• "DERs can include solar panels, combined heat and power plants, electricity storage, small natural gas-fuelled generators, electric vehicles and controllable loads, such as HVAC systems and electric water heaters. These resources are typically smaller in scale than the traditional generation facilities that serve most of Ontario demand."
  • "DERs can offer greater customer choice – the IESO has heard from some communities, through the regional planning process, a preference for DERs to address regional demand growth or to replace aging assets. DERs may also present opportunities to optimize overall system investments and provide a range of grid services."
  • "However, increasing DERs creates a more decentralized electricity system and changes the traditional dynamic between local distribution systems and the province-wide transmission system. This creates a need to understand the impact on the transmission-distribution interface, which the IESO, local distribution companies, and other stakeholders are exploring through the Grid-LDC Interoperability Standing Committee. Collaboration is required to ensure the IESO can effectively forecast and have visibility of DER activity, benefit from the provision of reliability services, and explore opportunities to incorporate them into electricity markets."
  • "A local Demand Response (DR) Pilot in the Brant area aimed at better understanding the capabilities of DR to provide services as alternatives to transmission line solutions for meeting local-area capacity needs."
  • "The potential to aggregate residents who use solar and storage is being explored through PowerStream`s POWER.HOUSE project in the York region, which is funded, in part, by the IESO`s Conservation Fund."
  • "Two phases of an energy storage procurement that is exploring how batteries, flywheels and other storage technologies can offer ancillary services to support increased reliability and efficiency of the grid, and provide capacity value and price arbitrage through responding to market signals."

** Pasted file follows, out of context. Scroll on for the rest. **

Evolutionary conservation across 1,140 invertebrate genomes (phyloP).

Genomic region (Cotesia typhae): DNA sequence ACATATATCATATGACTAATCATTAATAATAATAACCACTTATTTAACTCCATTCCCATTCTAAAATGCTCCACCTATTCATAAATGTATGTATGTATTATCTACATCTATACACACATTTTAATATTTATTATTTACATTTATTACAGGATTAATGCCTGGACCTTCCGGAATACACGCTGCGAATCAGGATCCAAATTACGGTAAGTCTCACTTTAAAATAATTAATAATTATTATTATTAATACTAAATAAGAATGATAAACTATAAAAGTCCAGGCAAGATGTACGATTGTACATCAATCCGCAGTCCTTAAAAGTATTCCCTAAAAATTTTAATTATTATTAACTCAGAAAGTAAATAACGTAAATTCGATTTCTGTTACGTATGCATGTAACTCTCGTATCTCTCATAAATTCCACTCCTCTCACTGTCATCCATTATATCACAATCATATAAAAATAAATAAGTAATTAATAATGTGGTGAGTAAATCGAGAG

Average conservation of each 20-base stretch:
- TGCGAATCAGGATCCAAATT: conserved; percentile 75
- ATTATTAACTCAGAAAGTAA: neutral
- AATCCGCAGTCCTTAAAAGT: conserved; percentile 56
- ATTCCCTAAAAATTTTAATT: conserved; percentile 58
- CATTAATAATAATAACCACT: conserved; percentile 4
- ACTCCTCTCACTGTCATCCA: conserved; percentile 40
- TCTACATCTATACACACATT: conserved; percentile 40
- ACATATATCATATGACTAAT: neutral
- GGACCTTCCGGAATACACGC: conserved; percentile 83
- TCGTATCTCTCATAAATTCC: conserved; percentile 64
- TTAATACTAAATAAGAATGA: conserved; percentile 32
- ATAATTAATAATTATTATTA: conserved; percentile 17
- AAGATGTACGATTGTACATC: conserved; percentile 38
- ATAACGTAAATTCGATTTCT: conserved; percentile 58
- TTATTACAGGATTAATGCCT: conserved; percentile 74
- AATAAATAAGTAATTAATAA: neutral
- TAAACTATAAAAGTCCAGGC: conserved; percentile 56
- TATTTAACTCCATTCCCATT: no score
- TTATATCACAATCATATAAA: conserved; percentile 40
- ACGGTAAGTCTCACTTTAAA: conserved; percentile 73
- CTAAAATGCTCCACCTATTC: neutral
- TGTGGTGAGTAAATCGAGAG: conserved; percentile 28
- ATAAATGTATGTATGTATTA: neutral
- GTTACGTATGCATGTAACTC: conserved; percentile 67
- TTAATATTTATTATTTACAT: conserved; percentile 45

• "A number of DER-related projects that are being supported through the IESO’s Conservation Fund. "
Quotes
  • "Last April, Manitoba Hydro launched the Power Smart Solar Energy Program to help Manitobans harness the power of the sun."
  • "It offers incentives and financial support for people to adopt solar power to generate their own electricity and sell the excess energy back to Manitoba Hydro. The program provides solar photovoltaic installations at $1 per watt installed, which covers about 25 per cent of the costs of a new installation."
Quotes
  • "The project received more than 1,000 applications, with 790 approved. In total, Hydro has paid $5.1 million through the program to install photovoltaic systems across Manitoba, with about 80 per cent of those in rural areas."
Quotes
  • "Our net metering program is designed for those who generate electricity for their own use. When you generate more than you need, you sell it to us. When you don't generate enough to meet your needs, you buy it from us."
  • "Since 2004, over 1,330 customers have been participating in our net metering program. Over 95% of customers chose to install a solar photovoltaic system."
Quotes
  • "Self-generators are Hydro-Québec customers who produce electricity using equipment they own and operate to meet part or all of their energy needs."
  • "The net metering option is for customers connected to the Hydro-Québec grid who want to operate power generation equipment to produce electricity for their own use from renewable sources. This attractive, environmentally-friendly solution can help self-generators optimize their energy use as part of a global vision of energy efficiency."
  • "The self-generation without compensation plan is for customers connected to the Hydro-Québec grid who want to operate power generation to produce electricity for their own use, and are not eligible for the net metering option."